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Expert Interview (Part 1): Roi Avinoam of on the Future of Big Data Management’s CTO and co-founder, Roi Avinoam, is an experienced software technologist who is passionate about all things data. We recently checked in with Roi to get some of his insight on the world of Big Data. Here’s what he shared including some timely perspective how machine learning and natural language can be used in Big Data management.

Tell us about the mission behind How are you hoping to impact the world of Big Data?

The Big Data space is wonderfully complex and evolved. Over the past decade or so, dozens of new technologies have emerged that allow even small companies to deep dive into their data and extract insight that was nearly impossible in the past. When Hadoop came out, it opened a chest full of goodies – new ideas and applications – from simple big data science to sophisticated deep learning, AI, predictive analytics, etc.

As a technologist, I’ve been deeply involved with setting up big data architectures in several companies and had to learn all of the tiniest details and caveats. And with every release of a new technology or set of capabilities, the world became even larger – making more things possible. But, with every change, the complexity of tapping into these possibilities became even larger.

TDWI Checklist Report - Building a Data Lake with Legacy Data

Today, it’s nearly impossible to keep track of and fully utilize many of the capabilities available, unless you’re full-time dedicated to big data architectures. It has become way too complex. You’d have to get very familiar with the recent Hadoop changes, as well as Kafka, Spark, TensorFlow, Elastic Search, Redshift, BigQuery, etc. You’d have to be kept informed with the latest bug fixes, security discussions and IT best practices – like monitoring, backups, scaling, etc. You’d have to attend conferences, try out different technologies and read a ton of documentation.

For many teams – that’s great. That’s what they do. But for the vast majority of people, Big Data is just a means to an end – learning more from their data. They don’t have the mental capacity or will to invest so much in a space outside of their core business.

That’s where comes in. Panoply automates and optimizes all of the tasks involved with keeping your data tidy and well formatted. Anything from system and database administration to data engineering and science. Instead of hiring teams of engineers, and spending months learning and deploying your data architectures, you’d just use Panoply and get started in minutes.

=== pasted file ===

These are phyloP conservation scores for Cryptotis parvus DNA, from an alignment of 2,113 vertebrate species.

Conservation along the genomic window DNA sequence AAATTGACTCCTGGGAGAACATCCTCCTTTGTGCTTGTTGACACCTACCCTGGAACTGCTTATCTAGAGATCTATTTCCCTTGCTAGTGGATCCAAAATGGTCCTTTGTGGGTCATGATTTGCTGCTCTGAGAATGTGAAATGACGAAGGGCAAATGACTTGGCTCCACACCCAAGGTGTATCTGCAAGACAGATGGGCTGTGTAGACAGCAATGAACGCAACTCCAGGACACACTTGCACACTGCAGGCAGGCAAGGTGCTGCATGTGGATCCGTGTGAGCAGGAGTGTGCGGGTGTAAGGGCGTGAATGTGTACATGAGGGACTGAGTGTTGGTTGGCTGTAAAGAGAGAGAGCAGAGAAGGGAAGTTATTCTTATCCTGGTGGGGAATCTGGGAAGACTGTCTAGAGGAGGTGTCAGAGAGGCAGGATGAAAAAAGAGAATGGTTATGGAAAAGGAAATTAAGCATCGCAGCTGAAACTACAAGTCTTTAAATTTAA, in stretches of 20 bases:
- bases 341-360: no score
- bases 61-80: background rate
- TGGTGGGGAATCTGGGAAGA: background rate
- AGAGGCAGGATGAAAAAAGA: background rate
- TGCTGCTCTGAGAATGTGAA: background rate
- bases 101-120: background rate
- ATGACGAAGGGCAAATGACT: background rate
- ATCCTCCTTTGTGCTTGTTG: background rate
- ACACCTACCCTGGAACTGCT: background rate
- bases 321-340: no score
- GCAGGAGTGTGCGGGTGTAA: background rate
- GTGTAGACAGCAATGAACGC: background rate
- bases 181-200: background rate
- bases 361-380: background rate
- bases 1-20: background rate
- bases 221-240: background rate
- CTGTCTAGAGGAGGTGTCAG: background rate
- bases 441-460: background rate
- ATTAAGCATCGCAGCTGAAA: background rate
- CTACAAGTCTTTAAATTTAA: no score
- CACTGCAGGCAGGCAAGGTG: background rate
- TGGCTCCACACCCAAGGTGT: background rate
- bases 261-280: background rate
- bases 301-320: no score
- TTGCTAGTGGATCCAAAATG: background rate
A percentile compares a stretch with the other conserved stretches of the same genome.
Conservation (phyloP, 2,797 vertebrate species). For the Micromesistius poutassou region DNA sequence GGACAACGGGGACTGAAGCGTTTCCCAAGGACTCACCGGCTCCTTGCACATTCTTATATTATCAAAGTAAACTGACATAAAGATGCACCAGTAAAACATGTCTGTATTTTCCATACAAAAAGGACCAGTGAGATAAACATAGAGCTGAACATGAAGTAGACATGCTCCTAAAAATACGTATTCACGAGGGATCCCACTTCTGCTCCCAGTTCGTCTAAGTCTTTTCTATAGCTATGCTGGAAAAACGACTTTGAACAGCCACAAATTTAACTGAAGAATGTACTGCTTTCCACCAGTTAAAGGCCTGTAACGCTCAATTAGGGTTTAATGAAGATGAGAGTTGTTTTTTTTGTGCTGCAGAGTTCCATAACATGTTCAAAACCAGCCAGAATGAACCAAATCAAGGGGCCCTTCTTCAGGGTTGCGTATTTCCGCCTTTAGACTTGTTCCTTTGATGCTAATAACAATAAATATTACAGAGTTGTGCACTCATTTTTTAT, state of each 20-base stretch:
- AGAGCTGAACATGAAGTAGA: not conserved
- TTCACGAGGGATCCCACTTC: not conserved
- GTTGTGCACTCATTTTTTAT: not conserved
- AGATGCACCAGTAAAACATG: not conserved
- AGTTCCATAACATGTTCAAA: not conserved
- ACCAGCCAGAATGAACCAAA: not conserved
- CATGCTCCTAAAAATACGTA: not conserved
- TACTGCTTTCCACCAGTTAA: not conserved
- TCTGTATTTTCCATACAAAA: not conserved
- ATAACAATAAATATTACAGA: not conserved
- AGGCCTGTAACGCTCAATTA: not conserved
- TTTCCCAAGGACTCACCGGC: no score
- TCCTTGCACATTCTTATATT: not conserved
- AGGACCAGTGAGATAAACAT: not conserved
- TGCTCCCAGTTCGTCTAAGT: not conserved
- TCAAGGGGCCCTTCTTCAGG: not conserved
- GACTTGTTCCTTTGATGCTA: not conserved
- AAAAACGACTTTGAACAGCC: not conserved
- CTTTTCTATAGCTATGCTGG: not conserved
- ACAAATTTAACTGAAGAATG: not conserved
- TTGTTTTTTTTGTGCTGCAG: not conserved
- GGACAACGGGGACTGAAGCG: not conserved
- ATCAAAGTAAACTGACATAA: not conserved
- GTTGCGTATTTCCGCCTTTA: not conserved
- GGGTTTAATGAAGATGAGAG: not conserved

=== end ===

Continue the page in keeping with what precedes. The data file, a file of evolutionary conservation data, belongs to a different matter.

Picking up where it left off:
How can machine learning and natural language processing be applied to Big Data management? What are the advantages of using these tools?

The problem with the above is how do you take a complex problem – one that involves a lot of brain power from high-end engineers – and automate it? Clearly, Big Data management is very unique for each team, and although there’s a Pareto at-hand, it may still be infinitely complicated to handle all of the nuances and requirements of every business.

Instead of having our users have to configure everything through many setting screens, we’ve taken a different approach – learning things ourselves. Our algorithms uses many AI techniques to imitate the decision-making thought process of experienced data engineers in order to provide an architecture that will be as advanced without requiring the same number of man-months.

For example, we use statistical analysis to track how our users are accessing their data – which tables are they mostly interested in? Which columns? Which data points? How are they joining their data? What kind of queries are repetitive? What kind of anomalies exist in the data?

Based on these measures, we can modify the underlying data model, and then use reinforced learning to improve our algorithms and get better over time. It’s like having a robotic data engineer working 24/7 trying out different things, learning, measuring and re-iterating until it gets to the perfect setup. And when it does – it waits until a new set of data or queries comes in and starts all over again.

Another example is how to recognize logical relationships in the data. Users might have hundreds of semi-structured, sometimes messy, data sets from tens of different sources. They’re sometimes completely lost within the data, not realizing what’s up to date and how can they join their data in meaningful ways.

Related: Big Data Context: Targeting Relevant Data that’s Fit for Purpose

We’ve been able to sort through massive data sets, often with a lot of seemingly irrelevant data, and find gems in it with the power of NLP. By comparing different columns and values from within the data we are able to identify data points that have some logical connections in it. That, combined with the ability to generate automated aggregation views, yields both great insight as well as a sensical data model that can be utilized and improved.

In Part 2, Roi addresses the way businesses manage data, Big Data management challenges and how to grapple with them by building a data-driven culture.

It’s time to put your legacy data to work for you. Plan and launch successful data lake projects with tips and tricks from industry experts – download our newest Building a Data Lake checklist report today!

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